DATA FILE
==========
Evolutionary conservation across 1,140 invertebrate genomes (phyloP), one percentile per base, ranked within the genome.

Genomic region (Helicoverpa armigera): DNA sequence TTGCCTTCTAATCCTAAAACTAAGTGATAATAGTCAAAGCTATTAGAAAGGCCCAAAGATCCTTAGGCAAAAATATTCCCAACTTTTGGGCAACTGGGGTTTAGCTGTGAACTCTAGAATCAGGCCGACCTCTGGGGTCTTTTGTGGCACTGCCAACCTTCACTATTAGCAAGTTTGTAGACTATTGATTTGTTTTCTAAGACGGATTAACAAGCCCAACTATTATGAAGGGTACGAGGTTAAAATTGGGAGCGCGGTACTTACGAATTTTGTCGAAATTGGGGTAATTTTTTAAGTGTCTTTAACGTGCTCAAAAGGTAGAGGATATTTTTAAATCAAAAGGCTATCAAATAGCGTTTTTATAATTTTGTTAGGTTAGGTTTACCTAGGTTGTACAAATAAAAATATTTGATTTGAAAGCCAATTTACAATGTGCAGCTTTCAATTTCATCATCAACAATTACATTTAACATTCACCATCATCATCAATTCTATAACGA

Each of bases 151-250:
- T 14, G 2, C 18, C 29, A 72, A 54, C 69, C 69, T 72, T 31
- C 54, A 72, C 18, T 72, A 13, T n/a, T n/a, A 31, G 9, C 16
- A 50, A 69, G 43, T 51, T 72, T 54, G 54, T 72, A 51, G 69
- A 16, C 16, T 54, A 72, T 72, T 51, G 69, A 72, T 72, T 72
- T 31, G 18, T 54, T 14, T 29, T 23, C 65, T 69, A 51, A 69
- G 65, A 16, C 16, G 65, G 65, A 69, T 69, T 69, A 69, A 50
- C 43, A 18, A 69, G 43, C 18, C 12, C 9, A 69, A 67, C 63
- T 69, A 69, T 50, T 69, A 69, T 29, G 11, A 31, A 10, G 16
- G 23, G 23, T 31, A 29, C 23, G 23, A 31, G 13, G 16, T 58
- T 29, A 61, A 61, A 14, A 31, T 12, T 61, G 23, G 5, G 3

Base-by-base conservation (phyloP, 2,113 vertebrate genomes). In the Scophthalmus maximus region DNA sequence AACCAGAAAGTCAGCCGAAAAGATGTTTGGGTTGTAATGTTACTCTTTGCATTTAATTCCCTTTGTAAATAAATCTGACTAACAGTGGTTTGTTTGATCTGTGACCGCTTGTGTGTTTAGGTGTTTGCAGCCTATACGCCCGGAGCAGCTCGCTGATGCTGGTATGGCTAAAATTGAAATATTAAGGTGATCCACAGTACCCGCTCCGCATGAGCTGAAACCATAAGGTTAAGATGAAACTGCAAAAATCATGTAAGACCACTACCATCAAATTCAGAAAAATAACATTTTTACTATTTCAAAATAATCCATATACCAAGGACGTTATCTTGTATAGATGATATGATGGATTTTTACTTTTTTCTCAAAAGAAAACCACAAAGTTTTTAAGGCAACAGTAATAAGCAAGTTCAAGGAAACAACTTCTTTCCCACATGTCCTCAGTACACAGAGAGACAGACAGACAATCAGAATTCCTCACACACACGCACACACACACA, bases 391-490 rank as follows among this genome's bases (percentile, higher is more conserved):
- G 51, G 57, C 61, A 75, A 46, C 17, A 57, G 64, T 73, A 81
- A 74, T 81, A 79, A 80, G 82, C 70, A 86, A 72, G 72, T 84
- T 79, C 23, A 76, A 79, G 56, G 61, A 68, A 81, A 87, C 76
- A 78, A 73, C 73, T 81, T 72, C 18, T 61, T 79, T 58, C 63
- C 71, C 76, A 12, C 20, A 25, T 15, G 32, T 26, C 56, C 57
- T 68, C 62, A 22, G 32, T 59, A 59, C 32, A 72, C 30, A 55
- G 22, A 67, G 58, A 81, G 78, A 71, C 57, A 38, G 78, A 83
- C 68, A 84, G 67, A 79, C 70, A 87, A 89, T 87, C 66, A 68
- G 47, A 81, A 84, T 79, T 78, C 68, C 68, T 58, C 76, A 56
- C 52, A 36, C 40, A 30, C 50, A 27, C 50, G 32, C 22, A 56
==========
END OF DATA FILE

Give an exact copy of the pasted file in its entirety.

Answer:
Evolutionary conservation across 1,140 invertebrate genomes (phyloP), one percentile per base, ranked within the genome.

Genomic region (Helicoverpa armigera): DNA sequence TTGCCTTCTAATCCTAAAACTAAGTGATAATAGTCAAAGCTATTAGAAAGGCCCAAAGATCCTTAGGCAAAAATATTCCCAACTTTTGGGCAACTGGGGTTTAGCTGTGAACTCTAGAATCAGGCCGACCTCTGGGGTCTTTTGTGGCACTGCCAACCTTCACTATTAGCAAGTTTGTAGACTATTGATTTGTTTTCTAAGACGGATTAACAAGCCCAACTATTATGAAGGGTACGAGGTTAAAATTGGGAGCGCGGTACTTACGAATTTTGTCGAAATTGGGGTAATTTTTTAAGTGTCTTTAACGTGCTCAAAAGGTAGAGGATATTTTTAAATCAAAAGGCTATCAAATAGCGTTTTTATAATTTTGTTAGGTTAGGTTTACCTAGGTTGTACAAATAAAAATATTTGATTTGAAAGCCAATTTACAATGTGCAGCTTTCAATTTCATCATCAACAATTACATTTAACATTCACCATCATCATCAATTCTATAACGA

Each of bases 151-250:
- T 14, G 2, C 18, C 29, A 72, A 54, C 69, C 69, T 72, T 31
- C 54, A 72, C 18, T 72, A 13, T n/a, T n/a, A 31, G 9, C 16
- A 50, A 69, G 43, T 51, T 72, T 54, G 54, T 72, A 51, G 69
- A 16, C 16, T 54, A 72, T 72, T 51, G 69, A 72, T 72, T 72
- T 31, G 18, T 54, T 14, T 29, T 23, C 65, T 69, A 51, A 69
- G 65, A 16, C 16, G 65, G 65, A 69, T 69, T 69, A 69, A 50
- C 43, A 18, A 69, G 43, C 18, C 12, C 9, A 69, A 67, C 63
- T 69, A 69, T 50, T 69, A 69, T 29, G 11, A 31, A 10, G 16
- G 23, G 23, T 31, A 29, C 23, G 23, A 31, G 13, G 16, T 58
- T 29, A 61, A 61, A 14, A 31, T 12, T 61, G 23, G 5, G 3

Base-by-base conservation (phyloP, 2,113 vertebrate genomes). In the Scophthalmus maximus region DNA sequence AACCAGAAAGTCAGCCGAAAAGATGTTTGGGTTGTAATGTTACTCTTTGCATTTAATTCCCTTTGTAAATAAATCTGACTAACAGTGGTTTGTTTGATCTGTGACCGCTTGTGTGTTTAGGTGTTTGCAGCCTATACGCCCGGAGCAGCTCGCTGATGCTGGTATGGCTAAAATTGAAATATTAAGGTGATCCACAGTACCCGCTCCGCATGAGCTGAAACCATAAGGTTAAGATGAAACTGCAAAAATCATGTAAGACCACTACCATCAAATTCAGAAAAATAACATTTTTACTATTTCAAAATAATCCATATACCAAGGACGTTATCTTGTATAGATGATATGATGGATTTTTACTTTTTTCTCAAAAGAAAACCACAAAGTTTTTAAGGCAACAGTAATAAGCAAGTTCAAGGAAACAACTTCTTTCCCACATGTCCTCAGTACACAGAGAGACAGACAGACAATCAGAATTCCTCACACACACGCACACACACACA, bases 391-490 rank as follows among this genome's bases (percentile, higher is more conserved):
- G 51, G 57, C 61, A 75, A 46, C 17, A 57, G 64, T 73, A 81
- A 74, T 81, A 79, A 80, G 82, C 70, A 86, A 72, G 72, T 84
- T 79, C 23, A 76, A 79, G 56, G 61, A 68, A 81, A 87, C 76
- A 78, A 73, C 73, T 81, T 72, C 18, T 61, T 79, T 58, C 63
- C 71, C 76, A 12, C 20, A 25, T 15, G 32, T 26, C 56, C 57
- T 68, C 62, A 22, G 32, T 59, A 59, C 32, A 72, C 30, A 55
- G 22, A 67, G 58, A 81, G 78, A 71, C 57, A 38, G 78, A 83
- C 68, A 84, G 67, A 79, C 70, A 87, A 89, T 87, C 66, A 68
- G 47, A 81, A 84, T 79, T 78, C 68, C 68, T 58, C 76, A 56
- C 52, A 36, C 40, A 30, C 50, A 27, C 50, G 32, C 22, A 56